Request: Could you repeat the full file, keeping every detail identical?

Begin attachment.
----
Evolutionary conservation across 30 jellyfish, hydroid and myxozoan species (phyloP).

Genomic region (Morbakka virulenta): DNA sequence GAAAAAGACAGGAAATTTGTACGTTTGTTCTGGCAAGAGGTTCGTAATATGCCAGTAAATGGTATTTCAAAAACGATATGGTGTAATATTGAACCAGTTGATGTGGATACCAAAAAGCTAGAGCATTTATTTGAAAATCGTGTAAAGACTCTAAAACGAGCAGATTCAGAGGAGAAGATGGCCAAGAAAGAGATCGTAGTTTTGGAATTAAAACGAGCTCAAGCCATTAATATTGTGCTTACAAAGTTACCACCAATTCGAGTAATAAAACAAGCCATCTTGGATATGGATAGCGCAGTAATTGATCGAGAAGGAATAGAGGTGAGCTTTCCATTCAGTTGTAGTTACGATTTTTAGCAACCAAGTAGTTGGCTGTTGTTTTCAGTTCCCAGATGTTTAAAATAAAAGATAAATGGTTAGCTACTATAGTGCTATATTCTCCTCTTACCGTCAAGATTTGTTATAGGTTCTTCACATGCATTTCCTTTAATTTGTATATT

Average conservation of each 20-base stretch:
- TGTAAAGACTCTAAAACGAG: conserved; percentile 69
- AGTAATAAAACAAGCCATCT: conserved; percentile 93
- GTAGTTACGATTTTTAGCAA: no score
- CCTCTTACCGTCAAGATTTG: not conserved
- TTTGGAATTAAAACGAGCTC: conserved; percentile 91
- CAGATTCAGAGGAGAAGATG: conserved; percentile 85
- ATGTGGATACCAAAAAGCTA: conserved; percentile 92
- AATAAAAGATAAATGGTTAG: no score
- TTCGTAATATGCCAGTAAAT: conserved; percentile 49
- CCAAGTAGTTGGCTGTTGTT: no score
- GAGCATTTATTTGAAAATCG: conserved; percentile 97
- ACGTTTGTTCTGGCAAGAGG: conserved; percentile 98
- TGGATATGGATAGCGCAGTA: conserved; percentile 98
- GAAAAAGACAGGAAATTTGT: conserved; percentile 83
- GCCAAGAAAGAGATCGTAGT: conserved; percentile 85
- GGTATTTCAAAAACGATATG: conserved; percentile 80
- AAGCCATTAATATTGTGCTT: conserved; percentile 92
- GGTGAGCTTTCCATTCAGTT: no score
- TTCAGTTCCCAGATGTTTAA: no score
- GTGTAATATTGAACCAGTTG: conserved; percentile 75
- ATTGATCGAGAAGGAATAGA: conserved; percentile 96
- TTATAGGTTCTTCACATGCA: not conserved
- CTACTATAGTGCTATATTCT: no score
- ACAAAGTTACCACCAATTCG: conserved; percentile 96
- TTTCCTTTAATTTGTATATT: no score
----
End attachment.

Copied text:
Evolutionary conservation across 30 jellyfish, hydroid and myxozoan species (phyloP).

Genomic region (Morbakka virulenta): DNA sequence GAAAAAGACAGGAAATTTGTACGTTTGTTCTGGCAAGAGGTTCGTAATATGCCAGTAAATGGTATTTCAAAAACGATATGGTGTAATATTGAACCAGTTGATGTGGATACCAAAAAGCTAGAGCATTTATTTGAAAATCGTGTAAAGACTCTAAAACGAGCAGATTCAGAGGAGAAGATGGCCAAGAAAGAGATCGTAGTTTTGGAATTAAAACGAGCTCAAGCCATTAATATTGTGCTTACAAAGTTACCACCAATTCGAGTAATAAAACAAGCCATCTTGGATATGGATAGCGCAGTAATTGATCGAGAAGGAATAGAGGTGAGCTTTCCATTCAGTTGTAGTTACGATTTTTAGCAACCAAGTAGTTGGCTGTTGTTTTCAGTTCCCAGATGTTTAAAATAAAAGATAAATGGTTAGCTACTATAGTGCTATATTCTCCTCTTACCGTCAAGATTTGTTATAGGTTCTTCACATGCATTTCCTTTAATTTGTATATT

Average conservation of each 20-base stretch:
- TGTAAAGACTCTAAAACGAG: conserved; percentile 69
- AGTAATAAAACAAGCCATCT: conserved; percentile 93
- GTAGTTACGATTTTTAGCAA: no score
- CCTCTTACCGTCAAGATTTG: not conserved
- TTTGGAATTAAAACGAGCTC: conserved; percentile 91
- CAGATTCAGAGGAGAAGATG: conserved; percentile 85
- ATGTGGATACCAAAAAGCTA: conserved; percentile 92
- AATAAAAGATAAATGGTTAG: no score
- TTCGTAATATGCCAGTAAAT: conserved; percentile 49
- CCAAGTAGTTGGCTGTTGTT: no score
- GAGCATTTATTTGAAAATCG: conserved; percentile 97
- ACGTTTGTTCTGGCAAGAGG: conserved; percentile 98
- TGGATATGGATAGCGCAGTA: conserved; percentile 98
- GAAAAAGACAGGAAATTTGT: conserved; percentile 83
- GCCAAGAAAGAGATCGTAGT: conserved; percentile 85
- GGTATTTCAAAAACGATATG: conserved; percentile 80
- AAGCCATTAATATTGTGCTT: conserved; percentile 92
- GGTGAGCTTTCCATTCAGTT: no score
- TTCAGTTCCCAGATGTTTAA: no score
- GTGTAATATTGAACCAGTTG: conserved; percentile 75
- ATTGATCGAGAAGGAATAGA: conserved; percentile 96
- TTATAGGTTCTTCACATGCA: not conserved
- CTACTATAGTGCTATATTCT: no score
- ACAAAGTTACCACCAATTCG: conserved; percentile 96
- TTTCCTTTAATTTGTATATT: no score